We're concerned about some of the barriers that exist that restrict workplace democracy and hinder our business environment here in Ontario. That's one of the reasons a bill like this is coming in. It's being brought in because we want more openness and more fairness in the workplace. We want to see a more level playing field, as we were discussing back in Bill 69, a level playing field between labour and management and not have it lopsided in one direction. Both unions and employers are disadvantaged by the current situation that we've been living with here in Ontario. We simply wanted to work out a deal that can benefit both the employees, as well as the employer.

I have to say to the Liberal members across the aisle, have a heart and stand up for those on the front lines in our province's economy, those people who are out there, the everyday worker who is bringing home a paycheque to support the family. Stand up and recognize them and work for them. My good colleague from Bramalea-Gore-Malton-Springdale, who sits right beside me here in the Legislature, said it so well: "The time has come for Dalton McGuinty and his Liberal caucus to join with us and stand up for all of Ontario's workforce by bringing sunshine into the workplace."

It's very obvious from the previous person who was making a presentation, the member for Hamilton West, that they don't want sunshine brought in. They don't want light brought in. They don't want information brought in. Keep the worker in the dark, keep him paying his $1,000-a-year union dues and then they're happy because the executive is enriched and big dollars flow from the unions through to the NDP so they can campaign in the next election.

The Minister of Labour has said that union members pay dues and deserve to know where their money is being spent. Everybody deserves to know where their money is being spent. Consequently, we're in here with the disclosure of those who make over $100,000 as executives. That will be disclosed along with the benefits. That, to me, is only fair.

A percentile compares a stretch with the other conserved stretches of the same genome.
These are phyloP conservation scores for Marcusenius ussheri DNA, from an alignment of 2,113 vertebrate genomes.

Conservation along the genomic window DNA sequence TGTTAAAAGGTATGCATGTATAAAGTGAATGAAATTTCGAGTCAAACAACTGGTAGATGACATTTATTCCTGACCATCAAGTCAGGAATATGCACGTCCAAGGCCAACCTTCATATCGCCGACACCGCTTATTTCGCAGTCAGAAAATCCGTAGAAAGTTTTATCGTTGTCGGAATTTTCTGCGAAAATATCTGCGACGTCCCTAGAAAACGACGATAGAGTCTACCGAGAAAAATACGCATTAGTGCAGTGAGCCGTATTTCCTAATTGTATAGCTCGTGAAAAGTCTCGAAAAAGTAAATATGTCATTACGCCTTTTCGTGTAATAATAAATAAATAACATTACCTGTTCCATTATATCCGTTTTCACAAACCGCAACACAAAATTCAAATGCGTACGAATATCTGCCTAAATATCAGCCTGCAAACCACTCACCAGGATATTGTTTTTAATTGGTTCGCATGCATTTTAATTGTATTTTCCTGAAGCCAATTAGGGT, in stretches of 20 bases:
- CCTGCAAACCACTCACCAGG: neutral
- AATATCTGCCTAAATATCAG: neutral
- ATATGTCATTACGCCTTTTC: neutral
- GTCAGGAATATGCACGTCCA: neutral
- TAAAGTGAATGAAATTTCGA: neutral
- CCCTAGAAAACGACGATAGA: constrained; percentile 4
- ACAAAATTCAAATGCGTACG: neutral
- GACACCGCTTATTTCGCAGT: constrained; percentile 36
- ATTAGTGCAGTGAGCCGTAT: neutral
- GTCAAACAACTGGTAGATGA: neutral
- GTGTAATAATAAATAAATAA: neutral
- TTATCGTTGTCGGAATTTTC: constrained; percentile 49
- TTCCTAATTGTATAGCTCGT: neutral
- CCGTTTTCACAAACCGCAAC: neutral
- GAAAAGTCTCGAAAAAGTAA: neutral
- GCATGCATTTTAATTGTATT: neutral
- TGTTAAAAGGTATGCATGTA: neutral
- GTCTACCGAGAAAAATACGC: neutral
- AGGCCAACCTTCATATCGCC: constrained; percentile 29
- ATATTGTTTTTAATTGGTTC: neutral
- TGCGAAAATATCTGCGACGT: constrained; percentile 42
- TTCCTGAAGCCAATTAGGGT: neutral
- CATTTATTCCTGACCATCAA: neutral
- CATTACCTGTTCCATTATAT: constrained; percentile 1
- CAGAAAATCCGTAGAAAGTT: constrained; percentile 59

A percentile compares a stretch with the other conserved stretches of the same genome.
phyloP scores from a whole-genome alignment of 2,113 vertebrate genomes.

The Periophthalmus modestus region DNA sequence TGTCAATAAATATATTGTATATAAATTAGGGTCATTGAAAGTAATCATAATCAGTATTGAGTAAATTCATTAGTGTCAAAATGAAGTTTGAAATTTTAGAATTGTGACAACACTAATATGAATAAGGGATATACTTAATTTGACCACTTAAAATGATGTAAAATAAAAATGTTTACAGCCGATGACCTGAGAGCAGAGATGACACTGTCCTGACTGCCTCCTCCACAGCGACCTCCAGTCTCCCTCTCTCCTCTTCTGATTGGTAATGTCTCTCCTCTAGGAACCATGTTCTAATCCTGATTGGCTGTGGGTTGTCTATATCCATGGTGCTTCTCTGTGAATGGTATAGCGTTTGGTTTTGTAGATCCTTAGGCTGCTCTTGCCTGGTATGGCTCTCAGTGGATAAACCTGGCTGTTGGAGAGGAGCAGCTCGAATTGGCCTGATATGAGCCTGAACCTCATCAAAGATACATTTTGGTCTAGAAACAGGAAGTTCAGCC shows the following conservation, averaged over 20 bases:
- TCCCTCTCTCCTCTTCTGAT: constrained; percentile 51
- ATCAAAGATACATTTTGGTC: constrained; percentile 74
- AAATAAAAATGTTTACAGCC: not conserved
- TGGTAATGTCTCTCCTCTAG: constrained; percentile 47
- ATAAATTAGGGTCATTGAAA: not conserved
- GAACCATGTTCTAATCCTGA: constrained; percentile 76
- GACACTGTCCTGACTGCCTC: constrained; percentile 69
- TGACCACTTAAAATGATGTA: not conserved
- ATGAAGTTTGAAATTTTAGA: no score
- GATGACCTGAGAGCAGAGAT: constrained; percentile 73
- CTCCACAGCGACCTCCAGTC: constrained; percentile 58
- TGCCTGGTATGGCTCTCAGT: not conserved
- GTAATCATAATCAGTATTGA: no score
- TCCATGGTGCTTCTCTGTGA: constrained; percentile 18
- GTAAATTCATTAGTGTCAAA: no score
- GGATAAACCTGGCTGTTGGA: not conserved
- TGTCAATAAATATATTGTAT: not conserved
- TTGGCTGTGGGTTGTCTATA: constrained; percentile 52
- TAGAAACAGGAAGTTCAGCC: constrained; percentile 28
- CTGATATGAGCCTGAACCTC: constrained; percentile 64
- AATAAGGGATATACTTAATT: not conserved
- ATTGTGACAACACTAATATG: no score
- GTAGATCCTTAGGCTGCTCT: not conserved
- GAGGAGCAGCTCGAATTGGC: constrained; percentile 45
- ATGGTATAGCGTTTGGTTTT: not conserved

I remember when, as a private member's bill, our good friend from Scarborough East brought this particular bill in. I certainly encouraged him at the time to bring it forward. This is public information. It's a right for the workers to know where their dollars are going.

Similarly, it's for us to let the taxpayers know where their tax dollars are going. That's something that has been very difficult for them in the past to get a handle on, particularly when the last government kept two sets of books. I'm not sure what the second set was for, but certainly the deficit and the debt were very different in those two sets of books. That isn't being fair with the public at all.

We've heard so much on the misuse of funds, the HRDC boondoggle in Ottawa, the billions and billions of dollars that the Liberals just dumped freely, Calamity Jane overseeing it. That is the kind of thing that shouldn't be happening. I don't want to spend a lot of time on mismanagement from Ottawa. I want to talk about the good things that are happening here in the province of Ontario and what our government is doing. Our hard-working Ontarians have a right to know where their hard-earned union dues are indeed going. If this bill is passed, we'll have plenty of openness and accountability in the workplace, and that's a lot of what this bill is about.

The Minister of Labour has said that unionized employees deserve greater opportunity to decide whether they want to continue being represented by a union. This obviously fits into our no-nonsense plan for Ontario's future. It has been said that in a democracy your right to swing your fist ends at the tip of my nose, and sometimes we tend to forget just where that distance is, but it's so true in a democratic country.